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Cardiovascular syphilis 

Cardiovascular syphilis

Cardiovascular syphilis

Krishna Somers



Management – use of 18F-FDG PET/CT for assessment of disease and response to treatment.

Updated on 27 Nov 2014. The previous version of this content can be found here.
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date: 30 March 2017

Clinicians need to be aware of cardiovascular syphilis in patients at risk of infection, with the time taken from initial infection to clinical manifestation ranging from 10 to 25 years, although this is accelerated in patients with HIV infection. Inadequate or interrupted antibiotic therapy may confound the development of cardiovascular syphilis and make diagnosis difficult.

Presentation may be with (1) asymptomatic aortitis; (2) aortic regurgitation—the commonest manifestation resulting from annular dilatation of the aortic ring and eventually affecting 70% of patients with untreated syphilis; (3) coronary ostial stenosis; (4) aneurysm of the aorta; or (5) a combination of these. Syphilitic aortitis must be included in the differential diagnosis of aortic regurgitation in older people and those with predisposing factors.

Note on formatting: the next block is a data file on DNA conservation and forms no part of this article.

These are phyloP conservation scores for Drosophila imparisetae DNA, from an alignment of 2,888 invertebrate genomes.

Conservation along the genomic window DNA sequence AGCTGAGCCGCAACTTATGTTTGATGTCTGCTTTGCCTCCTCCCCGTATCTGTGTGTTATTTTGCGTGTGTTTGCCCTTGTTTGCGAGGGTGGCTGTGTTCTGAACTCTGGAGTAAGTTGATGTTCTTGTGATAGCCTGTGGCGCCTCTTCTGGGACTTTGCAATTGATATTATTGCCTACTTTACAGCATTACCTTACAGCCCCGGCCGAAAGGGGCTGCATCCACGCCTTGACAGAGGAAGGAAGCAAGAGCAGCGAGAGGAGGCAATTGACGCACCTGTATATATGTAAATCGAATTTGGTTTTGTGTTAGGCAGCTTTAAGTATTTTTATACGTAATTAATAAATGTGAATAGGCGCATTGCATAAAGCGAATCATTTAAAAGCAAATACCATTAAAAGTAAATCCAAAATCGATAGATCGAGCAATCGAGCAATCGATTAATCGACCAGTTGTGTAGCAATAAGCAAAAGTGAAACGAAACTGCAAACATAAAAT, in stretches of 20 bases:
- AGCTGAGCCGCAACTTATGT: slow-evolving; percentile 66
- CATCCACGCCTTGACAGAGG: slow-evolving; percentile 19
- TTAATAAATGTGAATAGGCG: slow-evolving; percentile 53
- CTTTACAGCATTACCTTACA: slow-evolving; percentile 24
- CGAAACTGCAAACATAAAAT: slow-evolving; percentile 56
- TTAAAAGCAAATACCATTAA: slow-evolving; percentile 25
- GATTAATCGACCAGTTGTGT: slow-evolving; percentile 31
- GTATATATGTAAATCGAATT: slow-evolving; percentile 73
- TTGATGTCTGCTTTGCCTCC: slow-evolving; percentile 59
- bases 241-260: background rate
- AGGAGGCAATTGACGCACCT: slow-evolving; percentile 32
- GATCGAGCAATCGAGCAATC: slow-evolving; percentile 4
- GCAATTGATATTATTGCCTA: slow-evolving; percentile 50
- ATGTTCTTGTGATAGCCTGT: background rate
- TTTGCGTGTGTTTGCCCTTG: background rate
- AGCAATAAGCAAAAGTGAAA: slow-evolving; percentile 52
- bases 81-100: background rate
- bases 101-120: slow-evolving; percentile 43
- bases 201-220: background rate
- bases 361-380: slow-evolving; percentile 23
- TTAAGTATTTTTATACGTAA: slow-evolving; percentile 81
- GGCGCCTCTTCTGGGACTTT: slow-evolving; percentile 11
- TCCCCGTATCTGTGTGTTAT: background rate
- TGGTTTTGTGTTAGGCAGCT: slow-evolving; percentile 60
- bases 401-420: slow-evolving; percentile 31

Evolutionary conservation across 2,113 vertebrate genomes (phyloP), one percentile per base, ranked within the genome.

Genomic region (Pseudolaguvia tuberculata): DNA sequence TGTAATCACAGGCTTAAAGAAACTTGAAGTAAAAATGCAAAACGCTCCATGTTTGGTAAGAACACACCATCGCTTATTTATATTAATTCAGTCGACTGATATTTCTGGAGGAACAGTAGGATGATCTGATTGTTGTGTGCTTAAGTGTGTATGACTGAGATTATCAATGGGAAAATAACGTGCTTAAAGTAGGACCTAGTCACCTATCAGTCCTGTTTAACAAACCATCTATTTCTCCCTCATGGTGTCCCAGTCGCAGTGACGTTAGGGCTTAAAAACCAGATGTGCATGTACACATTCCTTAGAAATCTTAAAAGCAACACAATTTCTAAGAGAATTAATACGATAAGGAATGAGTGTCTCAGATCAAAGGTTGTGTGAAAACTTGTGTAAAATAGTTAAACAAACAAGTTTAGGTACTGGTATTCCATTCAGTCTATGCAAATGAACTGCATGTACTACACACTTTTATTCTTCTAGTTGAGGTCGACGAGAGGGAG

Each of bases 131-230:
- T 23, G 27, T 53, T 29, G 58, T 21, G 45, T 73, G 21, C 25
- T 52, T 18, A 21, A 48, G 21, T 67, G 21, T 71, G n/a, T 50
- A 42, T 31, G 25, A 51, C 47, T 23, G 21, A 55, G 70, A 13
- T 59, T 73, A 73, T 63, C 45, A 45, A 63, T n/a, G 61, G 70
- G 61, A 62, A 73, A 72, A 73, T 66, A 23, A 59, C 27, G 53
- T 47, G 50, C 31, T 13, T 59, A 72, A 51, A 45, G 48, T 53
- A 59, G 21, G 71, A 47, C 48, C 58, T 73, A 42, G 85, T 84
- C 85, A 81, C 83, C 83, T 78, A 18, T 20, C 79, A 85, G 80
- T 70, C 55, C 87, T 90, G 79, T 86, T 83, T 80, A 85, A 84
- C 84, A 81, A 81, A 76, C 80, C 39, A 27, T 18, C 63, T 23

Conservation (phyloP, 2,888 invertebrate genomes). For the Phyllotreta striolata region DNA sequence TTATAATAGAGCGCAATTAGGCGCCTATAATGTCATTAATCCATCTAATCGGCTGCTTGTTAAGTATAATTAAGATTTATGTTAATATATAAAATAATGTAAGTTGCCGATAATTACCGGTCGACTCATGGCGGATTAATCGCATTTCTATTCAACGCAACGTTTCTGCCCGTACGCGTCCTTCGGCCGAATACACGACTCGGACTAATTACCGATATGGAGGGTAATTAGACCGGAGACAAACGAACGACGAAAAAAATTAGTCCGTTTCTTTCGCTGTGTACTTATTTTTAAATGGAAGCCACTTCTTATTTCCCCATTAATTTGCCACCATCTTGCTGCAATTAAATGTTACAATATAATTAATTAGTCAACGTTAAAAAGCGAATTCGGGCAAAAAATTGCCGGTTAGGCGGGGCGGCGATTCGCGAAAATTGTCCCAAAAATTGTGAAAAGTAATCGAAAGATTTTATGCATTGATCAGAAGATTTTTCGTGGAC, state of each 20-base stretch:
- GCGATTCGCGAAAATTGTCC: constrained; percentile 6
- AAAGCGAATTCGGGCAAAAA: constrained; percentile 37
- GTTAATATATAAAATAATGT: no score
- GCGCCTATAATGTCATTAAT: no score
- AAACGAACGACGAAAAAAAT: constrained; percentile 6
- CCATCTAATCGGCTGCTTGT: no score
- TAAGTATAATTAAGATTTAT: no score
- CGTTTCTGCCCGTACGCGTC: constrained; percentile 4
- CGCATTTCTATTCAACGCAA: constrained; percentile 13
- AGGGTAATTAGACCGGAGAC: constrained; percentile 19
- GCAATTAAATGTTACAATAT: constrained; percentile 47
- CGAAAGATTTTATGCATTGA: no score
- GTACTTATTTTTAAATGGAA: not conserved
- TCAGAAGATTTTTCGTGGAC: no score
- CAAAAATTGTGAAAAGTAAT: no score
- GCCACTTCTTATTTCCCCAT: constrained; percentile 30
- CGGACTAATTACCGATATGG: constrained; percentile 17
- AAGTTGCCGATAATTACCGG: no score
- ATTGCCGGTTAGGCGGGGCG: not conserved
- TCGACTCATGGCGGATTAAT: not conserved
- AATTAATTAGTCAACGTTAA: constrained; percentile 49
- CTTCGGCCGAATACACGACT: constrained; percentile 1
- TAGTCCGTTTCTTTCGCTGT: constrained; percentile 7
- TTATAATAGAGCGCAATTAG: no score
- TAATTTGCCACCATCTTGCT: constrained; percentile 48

Diagnosis—serological testing is the mainstay: latent or inadequately treated syphilis should be suspected with the finding of a positive nonspecific treponemal serological test (e.g. rapid plasma reagin, RPR) and a positive specific treponemal antibody test (e.g. Treponema pallidum haemagglutination, TPHA), but negative serology does not absolutely exclude infection with T. pallidum, particularly in an immunocompromised host.

Management—parenteral penicillin remains the treatment of choice for cardiovascular syphilis: the World Health Organization and European and United States guidelines recommend benzathine penicillin 2.4 × 106 units administered once weekly for 3 weeks by the intramuscular route. Modern imaging technology with MRI and three-dimensional CT enables innovative surgical approaches in the repair of syphilitic aortitis.

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